Does wealth equal health? A cultural consideration
Having recently moved to – what seems to me – an exercise and health food mecca in the fittest state in the nation (Boulder, CO), I’ve heavily contemplated the culture of health.
Compared to the south, in which I spent the last five years in Greensboro, NC, Boulder is a polar opposite.
In its entirety, Boulder is healthier and more active. Every road has a bike lane, runners bounce at every corner waiting for their signal to cross, and it’s rare to see someone who is overweight. As for the food, it’s hard to eat unhealthy in Boulder the way it’s hard to eat healthy in Greensboro. Deep-fried food is rare and organic is the norm; Vegan and Gluten-free are expected to be seen on virtually every menu and there’s literally organic fast food.
As a change of environment, I certainly find these to be positive and enjoyable differences, and they remain a celebrated point of pride for the people and city of Boulder. However, it’s occurred to me that there is far more to it than people simply choosing healthier habits.
Perhaps my fiancé said it best while we discussed the issue, stating that, “Health is a luxury of the wealthy.” This extends beyond the obvious facts that organic food is pricey, and that fresh fruits and vegetables are far more expensive than fast food, or processed foods with lots of preservatives and a long shelf life. And while this is definitely a large contributing factor, there’s more to it than that.
It’s expensive to be active. Biking to work every morning, as many people in the Boulder area do, requires a nice bike, special equipment, and extra time. Similarly, it’s easy for a stay-at-home wife of a doctor or lawyer to hit the gym twice a day, and not so easy for a single mother working two jobs. Admittedly, that example may be extreme in that it pits polar opposite ends of the spectrum against one another, but consider how heavily economic status weighs on the equation; most middle or lower class parents need to be home immediately after work to watch their kids, as childcare is so expensive; home maintenance and basic chores can take up a great deal of leisure time when you cannot afford to hire help; and gym memberships can be very expensive.
Also, consider the area, and the opportunity to be active and healthy. The city of Boulder has dedicated itself to being bicycle friendly, to maintaining its numerous trails and paths and greenways, and to taking the measures needed to allow its citizens to be so active. But that’s expensive and the city’s incredibly high cost of living reflects these costs. In the surrounding towns, where many people reside who work in Boulder but cannot afford to live there, the percentage of overweight and visibly unhealthy people increases greatly – although I lack any numerical evidence, simply traveling to and around these towns provides the visible proof.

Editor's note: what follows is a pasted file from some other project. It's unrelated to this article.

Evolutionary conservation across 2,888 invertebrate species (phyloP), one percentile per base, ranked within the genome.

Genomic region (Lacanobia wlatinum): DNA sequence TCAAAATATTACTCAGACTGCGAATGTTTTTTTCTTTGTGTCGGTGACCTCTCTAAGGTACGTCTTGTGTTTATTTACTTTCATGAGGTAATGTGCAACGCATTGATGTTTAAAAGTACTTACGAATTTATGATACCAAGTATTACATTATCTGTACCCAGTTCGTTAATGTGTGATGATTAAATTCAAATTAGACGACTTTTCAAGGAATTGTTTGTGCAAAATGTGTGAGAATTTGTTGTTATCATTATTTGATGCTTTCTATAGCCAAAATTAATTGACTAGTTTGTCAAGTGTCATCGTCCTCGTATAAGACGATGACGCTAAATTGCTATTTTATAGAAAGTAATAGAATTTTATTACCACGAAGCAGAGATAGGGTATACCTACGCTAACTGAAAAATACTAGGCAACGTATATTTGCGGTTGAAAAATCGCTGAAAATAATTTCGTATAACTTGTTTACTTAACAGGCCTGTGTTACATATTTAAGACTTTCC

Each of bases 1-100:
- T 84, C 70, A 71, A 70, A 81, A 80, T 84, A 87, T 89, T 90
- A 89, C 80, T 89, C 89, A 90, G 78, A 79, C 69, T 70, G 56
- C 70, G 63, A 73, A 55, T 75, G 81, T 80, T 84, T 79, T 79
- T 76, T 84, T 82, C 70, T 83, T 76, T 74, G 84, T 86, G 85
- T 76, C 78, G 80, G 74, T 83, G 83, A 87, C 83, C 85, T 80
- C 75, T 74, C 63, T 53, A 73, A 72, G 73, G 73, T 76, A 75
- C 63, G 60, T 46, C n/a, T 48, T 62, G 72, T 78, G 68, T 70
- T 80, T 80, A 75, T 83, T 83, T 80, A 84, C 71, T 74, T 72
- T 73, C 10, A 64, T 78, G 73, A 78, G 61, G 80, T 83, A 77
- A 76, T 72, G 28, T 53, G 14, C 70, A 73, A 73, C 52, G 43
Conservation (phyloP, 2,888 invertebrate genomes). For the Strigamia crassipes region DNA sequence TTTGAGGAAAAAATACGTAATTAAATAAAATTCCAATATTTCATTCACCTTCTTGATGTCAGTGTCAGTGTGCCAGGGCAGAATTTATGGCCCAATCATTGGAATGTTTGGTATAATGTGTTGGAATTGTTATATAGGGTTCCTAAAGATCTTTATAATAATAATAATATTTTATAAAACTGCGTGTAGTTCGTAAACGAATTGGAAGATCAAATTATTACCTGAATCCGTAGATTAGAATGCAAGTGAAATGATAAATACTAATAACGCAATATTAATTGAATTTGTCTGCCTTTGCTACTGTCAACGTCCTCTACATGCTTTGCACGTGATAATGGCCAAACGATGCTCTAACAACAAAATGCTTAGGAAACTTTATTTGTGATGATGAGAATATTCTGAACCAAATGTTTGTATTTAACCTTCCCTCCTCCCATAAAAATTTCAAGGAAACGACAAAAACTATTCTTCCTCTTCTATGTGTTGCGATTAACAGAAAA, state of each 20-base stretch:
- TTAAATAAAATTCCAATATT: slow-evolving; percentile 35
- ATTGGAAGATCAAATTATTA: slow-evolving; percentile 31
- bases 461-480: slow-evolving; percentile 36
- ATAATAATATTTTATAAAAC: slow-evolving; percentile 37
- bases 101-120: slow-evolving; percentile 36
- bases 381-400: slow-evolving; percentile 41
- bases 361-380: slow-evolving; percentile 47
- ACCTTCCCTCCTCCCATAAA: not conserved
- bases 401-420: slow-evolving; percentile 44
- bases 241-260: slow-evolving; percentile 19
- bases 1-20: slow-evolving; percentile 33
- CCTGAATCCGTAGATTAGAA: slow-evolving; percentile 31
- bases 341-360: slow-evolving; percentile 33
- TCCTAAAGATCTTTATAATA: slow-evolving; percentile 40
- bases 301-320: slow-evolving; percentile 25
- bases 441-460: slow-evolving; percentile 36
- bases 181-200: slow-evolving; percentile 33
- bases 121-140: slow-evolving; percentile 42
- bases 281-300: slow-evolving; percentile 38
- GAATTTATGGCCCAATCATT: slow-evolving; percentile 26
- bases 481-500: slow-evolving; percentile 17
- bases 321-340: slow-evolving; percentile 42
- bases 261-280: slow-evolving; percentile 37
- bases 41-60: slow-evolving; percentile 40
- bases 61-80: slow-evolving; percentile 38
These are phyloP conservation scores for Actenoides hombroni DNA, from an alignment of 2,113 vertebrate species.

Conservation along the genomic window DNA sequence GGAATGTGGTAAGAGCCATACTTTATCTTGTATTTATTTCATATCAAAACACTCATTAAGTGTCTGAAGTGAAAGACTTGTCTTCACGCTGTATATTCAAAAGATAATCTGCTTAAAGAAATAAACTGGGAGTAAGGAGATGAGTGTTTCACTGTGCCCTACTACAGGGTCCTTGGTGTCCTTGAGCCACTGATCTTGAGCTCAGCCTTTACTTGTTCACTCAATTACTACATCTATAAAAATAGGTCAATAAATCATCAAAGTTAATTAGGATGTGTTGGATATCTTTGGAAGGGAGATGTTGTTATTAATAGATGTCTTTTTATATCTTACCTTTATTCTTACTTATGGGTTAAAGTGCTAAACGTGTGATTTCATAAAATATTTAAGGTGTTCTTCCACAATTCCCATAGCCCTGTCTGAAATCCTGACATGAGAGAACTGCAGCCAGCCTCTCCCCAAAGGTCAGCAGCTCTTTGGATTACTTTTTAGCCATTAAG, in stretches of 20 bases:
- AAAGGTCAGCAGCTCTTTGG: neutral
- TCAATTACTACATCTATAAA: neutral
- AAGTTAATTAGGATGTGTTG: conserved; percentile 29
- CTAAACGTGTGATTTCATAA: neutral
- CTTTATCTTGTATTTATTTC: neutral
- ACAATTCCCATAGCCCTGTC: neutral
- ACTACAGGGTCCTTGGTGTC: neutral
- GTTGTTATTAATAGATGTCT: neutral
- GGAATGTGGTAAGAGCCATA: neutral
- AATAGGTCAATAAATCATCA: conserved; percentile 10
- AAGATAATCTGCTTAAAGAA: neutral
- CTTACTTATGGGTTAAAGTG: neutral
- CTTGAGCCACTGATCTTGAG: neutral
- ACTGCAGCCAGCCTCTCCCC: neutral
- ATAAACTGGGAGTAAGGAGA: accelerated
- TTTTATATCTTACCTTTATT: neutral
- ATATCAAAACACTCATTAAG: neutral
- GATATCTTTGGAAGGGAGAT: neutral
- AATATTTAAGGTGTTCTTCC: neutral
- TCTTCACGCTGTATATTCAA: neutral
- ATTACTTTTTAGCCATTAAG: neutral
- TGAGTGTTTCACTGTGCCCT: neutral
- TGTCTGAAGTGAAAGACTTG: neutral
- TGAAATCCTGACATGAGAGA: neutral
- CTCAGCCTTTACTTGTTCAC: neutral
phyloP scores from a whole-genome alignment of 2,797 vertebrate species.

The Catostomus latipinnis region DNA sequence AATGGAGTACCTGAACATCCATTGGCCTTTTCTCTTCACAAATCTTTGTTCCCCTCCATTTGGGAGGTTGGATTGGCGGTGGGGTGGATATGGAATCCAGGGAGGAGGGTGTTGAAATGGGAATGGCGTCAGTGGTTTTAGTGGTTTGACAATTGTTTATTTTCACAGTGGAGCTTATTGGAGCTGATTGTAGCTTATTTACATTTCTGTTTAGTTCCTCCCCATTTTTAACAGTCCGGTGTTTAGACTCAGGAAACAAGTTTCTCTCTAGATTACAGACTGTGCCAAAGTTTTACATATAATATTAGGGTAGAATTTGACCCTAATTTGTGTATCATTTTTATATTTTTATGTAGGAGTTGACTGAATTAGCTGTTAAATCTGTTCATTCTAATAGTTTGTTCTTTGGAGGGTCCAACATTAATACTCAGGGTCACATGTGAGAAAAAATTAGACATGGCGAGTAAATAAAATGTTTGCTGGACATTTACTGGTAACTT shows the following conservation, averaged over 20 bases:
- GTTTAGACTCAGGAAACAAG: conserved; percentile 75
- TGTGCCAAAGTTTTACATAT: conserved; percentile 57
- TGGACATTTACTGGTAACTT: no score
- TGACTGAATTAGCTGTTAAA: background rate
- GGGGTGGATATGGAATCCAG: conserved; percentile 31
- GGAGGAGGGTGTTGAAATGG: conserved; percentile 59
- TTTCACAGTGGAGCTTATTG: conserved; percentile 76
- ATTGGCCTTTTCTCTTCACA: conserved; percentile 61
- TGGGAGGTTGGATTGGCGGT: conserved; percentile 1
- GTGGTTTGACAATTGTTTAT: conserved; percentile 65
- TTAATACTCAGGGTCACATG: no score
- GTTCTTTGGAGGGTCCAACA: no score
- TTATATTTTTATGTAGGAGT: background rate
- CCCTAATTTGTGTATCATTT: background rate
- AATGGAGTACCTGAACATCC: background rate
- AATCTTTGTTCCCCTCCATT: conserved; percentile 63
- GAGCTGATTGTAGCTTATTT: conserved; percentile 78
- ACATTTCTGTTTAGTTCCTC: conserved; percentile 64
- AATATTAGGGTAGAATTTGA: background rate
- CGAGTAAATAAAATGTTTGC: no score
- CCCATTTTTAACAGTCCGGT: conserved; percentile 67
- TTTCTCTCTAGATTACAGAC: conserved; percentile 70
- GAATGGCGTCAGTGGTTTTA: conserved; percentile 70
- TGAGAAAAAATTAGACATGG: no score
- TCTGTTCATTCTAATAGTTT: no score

This notion, of health coinciding with wealth, isn’t particular to Boulder alone, and can even be seen in Greensboro. The northwest part of the city is predominantly upper class, educated professionals, and is far more active. The area around the Guilford Courthouse National Military Park looked like Boulder streets on nice afternoons, with troves of people out biking, walking and running. And just as this is probably the only place in the city like that, it’s also the only area in Greensboro where you can find a Whole Foods Market or Earth Fare health food store.
However, to chalk it up to “wealthy equals healthy” is far too all encompassing. After all, there are plenty of poor people who are very healthy and fit, and there are plenty of wealthy people who are terribly unhealthy. So there must be more to it.
I suppose, then, that we must consider other factors in the equation – both those contributing to health and those contributing to wealth: education, environment, opportunity, up-bringing, and the cultural values of the community around you.
Now, it is my observation that these overlap a great deal. So it’s difficult to discuss one without the other. For instance, individuals whose family have money often (probably an understatement) receive a better education, which in turn creates greater opportunity, which leads to joining a community with far different cultural values than those who are poor and uneducated (in most circumstances).
In this, however, we encounter far too many variables to determine a single rule of thumb. As culture, of any kind, is a conglomeration of so many different factors, it is impossible to point to one trend, correlation or commonality and determine it to be true or to produce proven causation. There’s just far more to it than a simple answer; there are far too many complexities.
So does wealth equal health? Yes and no. Not always, but it is certainly easier to maintain a healthier lifestyle if you have the luxury of wealth. And does poverty then lead to people being unhealthy? Not necessarily, but it’s much more common because of the limited options and opportunities that come with being poor.
Where then does this leave me? I guess I’m left needing to explore the overlapping of cultural circumstances. I guess I’m left with the glaring question of, “What is culture?”